Sudden cardiac arrest – also known as sudden cardiac death – is an electrical arrhythmia in which the heart stops beating. People often mistake sudden heart attack for a heart attack.
According to a new study, women are at a higher risk than men of dying suddenly from a heart attack at night. The results are published in the journal Heart Rate. The study, conducted by the Center for Prevention at the Smidt Heart Institute, found for the first time that women were more likely to die suddenly from a than men at night.
“Sudden death at night is a confusing and devastating phenomenon,” said Dr. Sumeet Chu, senior study author and director of the Center for Heart Attack Prevention. “We are surprised that a woman is an independent astrologer of these events,” added Chu.
Medical experts are confused, Chuh said, because it is during these late hours that most patients rest, with reduced metabolism, heart rate and blood pressure. Sudden cardiac arrest – also known as sudden cardiac death – is an electrical arrhythmia in which the heart stops beating. People often mistake sudden heart attack for a heart attack.
However, a heart attack is caused by a buildup of cholesterol plaque that causes blockages in the coronary arteries. And unlike a heart attack, most symptoms can lead to sudden cardiac death if there are no warning signs.
Another important difference: Most people have a heart attack, with only 10% of patients having an outpatient heart attack. Of the approximately 350,000 people who contract the disease each year in the United States, about 17% to 41% of cases occur between 10:00 and 6:00 at night.
In the study, Chu and the research team examined the records of 4,126 patients with 3,208 days of sudden cardiac arrest and 918 night cases. Compared to daytime cases, patients with cardiac arrest at night were more likely to be women.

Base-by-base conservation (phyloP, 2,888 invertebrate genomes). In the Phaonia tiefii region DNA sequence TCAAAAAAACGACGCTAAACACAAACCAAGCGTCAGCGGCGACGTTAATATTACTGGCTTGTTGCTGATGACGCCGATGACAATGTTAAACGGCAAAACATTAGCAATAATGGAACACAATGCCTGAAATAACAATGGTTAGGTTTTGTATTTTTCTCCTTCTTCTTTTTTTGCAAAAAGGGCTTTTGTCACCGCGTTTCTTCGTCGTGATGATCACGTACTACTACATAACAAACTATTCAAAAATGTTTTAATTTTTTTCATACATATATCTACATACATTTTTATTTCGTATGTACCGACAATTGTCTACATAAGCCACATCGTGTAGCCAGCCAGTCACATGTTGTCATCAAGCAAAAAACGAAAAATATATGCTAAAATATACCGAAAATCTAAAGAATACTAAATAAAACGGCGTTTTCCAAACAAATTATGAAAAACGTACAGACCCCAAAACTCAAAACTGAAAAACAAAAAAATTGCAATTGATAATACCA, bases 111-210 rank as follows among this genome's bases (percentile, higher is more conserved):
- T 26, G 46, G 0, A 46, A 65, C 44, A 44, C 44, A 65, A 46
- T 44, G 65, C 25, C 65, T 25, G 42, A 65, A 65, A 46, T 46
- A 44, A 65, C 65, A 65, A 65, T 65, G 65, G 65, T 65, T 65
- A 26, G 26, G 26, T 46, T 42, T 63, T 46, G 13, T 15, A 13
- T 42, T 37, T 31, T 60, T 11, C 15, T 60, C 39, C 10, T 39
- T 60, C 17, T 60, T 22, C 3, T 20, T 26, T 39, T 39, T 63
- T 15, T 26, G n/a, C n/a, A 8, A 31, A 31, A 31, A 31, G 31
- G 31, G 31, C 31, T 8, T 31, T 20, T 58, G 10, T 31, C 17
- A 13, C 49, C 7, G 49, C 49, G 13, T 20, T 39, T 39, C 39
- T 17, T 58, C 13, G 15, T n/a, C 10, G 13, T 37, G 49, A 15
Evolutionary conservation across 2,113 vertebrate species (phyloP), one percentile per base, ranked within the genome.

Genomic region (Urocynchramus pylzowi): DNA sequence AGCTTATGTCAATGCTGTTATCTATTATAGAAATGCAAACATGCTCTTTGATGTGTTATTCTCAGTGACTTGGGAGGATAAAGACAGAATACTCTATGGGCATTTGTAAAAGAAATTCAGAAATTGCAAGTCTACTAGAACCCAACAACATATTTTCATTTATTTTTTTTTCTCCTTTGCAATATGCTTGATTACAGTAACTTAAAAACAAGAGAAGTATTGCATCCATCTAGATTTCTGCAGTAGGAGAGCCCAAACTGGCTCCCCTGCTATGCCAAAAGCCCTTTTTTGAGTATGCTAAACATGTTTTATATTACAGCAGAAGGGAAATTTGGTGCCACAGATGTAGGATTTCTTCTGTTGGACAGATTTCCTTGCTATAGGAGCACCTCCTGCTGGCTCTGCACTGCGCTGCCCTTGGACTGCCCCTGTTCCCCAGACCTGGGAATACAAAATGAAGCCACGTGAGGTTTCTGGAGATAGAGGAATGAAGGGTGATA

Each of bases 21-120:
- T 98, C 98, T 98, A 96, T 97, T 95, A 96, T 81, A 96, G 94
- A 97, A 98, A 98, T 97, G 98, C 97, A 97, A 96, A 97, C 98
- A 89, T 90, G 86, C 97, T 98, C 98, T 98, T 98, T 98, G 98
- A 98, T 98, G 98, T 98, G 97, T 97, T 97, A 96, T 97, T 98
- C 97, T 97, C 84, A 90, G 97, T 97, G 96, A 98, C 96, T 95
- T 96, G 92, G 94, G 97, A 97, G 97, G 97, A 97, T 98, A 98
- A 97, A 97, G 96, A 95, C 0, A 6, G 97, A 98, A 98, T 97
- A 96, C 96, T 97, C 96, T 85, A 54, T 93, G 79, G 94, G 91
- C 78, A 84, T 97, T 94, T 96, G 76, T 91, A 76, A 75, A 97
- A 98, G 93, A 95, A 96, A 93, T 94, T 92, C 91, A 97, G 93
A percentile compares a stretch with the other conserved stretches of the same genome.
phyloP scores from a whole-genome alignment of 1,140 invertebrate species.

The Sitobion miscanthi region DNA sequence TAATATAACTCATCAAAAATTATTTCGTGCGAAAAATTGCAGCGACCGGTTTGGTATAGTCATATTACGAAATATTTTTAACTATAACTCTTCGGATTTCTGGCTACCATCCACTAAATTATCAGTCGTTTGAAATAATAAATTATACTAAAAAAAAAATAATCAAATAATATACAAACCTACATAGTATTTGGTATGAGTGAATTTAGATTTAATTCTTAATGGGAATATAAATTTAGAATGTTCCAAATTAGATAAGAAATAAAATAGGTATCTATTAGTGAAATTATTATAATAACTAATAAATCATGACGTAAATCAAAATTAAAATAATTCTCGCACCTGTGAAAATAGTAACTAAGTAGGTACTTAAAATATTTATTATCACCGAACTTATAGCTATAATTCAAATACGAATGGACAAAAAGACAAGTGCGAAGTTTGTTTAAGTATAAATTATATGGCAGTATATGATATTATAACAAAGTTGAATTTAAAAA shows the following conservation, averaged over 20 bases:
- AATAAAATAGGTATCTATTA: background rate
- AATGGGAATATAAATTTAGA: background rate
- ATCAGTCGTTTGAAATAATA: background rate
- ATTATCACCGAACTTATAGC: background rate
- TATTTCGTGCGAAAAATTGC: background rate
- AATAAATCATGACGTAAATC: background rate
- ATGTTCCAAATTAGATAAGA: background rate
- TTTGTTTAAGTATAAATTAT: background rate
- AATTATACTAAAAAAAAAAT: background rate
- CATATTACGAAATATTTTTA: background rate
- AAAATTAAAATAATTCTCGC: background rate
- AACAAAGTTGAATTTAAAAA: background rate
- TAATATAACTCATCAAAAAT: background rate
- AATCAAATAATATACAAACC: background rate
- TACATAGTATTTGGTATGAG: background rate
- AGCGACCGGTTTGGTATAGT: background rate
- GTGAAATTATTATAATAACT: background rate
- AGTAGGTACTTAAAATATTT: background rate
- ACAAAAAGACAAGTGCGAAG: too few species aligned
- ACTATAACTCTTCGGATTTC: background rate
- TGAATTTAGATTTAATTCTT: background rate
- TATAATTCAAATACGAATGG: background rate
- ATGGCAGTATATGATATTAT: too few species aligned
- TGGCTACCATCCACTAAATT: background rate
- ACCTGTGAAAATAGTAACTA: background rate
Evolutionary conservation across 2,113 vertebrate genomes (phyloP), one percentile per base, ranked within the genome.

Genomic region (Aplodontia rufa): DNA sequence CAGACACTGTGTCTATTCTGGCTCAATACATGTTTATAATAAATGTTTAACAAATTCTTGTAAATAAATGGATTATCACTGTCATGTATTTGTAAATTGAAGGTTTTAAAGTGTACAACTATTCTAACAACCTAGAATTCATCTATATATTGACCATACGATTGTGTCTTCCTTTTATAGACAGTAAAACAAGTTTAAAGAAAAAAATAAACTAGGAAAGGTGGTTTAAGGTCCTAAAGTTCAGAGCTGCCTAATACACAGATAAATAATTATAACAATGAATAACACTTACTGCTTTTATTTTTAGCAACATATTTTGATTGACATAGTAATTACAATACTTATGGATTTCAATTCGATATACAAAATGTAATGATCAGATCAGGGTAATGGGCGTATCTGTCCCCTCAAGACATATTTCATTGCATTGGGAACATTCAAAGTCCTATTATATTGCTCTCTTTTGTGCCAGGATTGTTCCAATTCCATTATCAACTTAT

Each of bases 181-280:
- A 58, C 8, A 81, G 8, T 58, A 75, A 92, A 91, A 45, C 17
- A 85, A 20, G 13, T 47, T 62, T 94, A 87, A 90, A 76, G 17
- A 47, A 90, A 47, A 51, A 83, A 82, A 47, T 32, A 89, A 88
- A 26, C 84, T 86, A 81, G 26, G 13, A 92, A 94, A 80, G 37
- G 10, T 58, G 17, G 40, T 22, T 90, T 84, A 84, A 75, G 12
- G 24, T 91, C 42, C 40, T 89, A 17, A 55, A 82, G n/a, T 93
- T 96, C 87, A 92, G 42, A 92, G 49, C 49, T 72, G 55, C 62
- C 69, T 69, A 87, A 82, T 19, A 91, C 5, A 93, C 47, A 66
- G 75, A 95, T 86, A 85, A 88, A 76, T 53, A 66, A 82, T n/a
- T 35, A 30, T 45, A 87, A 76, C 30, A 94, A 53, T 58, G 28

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Although more work is needed, the researchers suggest that the respiratory component could lead to an increased risk for women at night.
Chugh’s research also shows:
- 25.4% of women surveyed had a heart attack at night compared to 20.6% of men.
- The prevalence of lung disease is significantly higher in patients with heart attacks at night than in patients with heart attacks during the day.
- Those who have a heart attack at night are more likely to have a previous or current smoking history.
“The prevalence of chronic obstructive pulmonary disease and asthma in sudden cardiac arrest at night has been found to be significantly higher than for everyday cases, regardless of gender,” said Choch, also chairman of Pauline and Harold Price. Research on cardiac electrophysiology.
“Drugs that affect the brain, some of which have the potential to suppress breathing, were found to be used more frequently at night than during daily heart attacks,” Chuh added.
Based on these results, this study report suggests that prescribers should exercise caution when recommending drugs that affect the brain, such as sedatives and medications for pain and depression, to high-risk patients, especially women.
“This important study can help doctors and the wider medical community make stronger science-based recommendations for treating this difficult condition,” said Dr. Christine Albert, MPH, Head of the Department. Cardiology at Smith & Lee and Harold Kapelovitz Heart Institute Distributed President of Cardiology. Reuters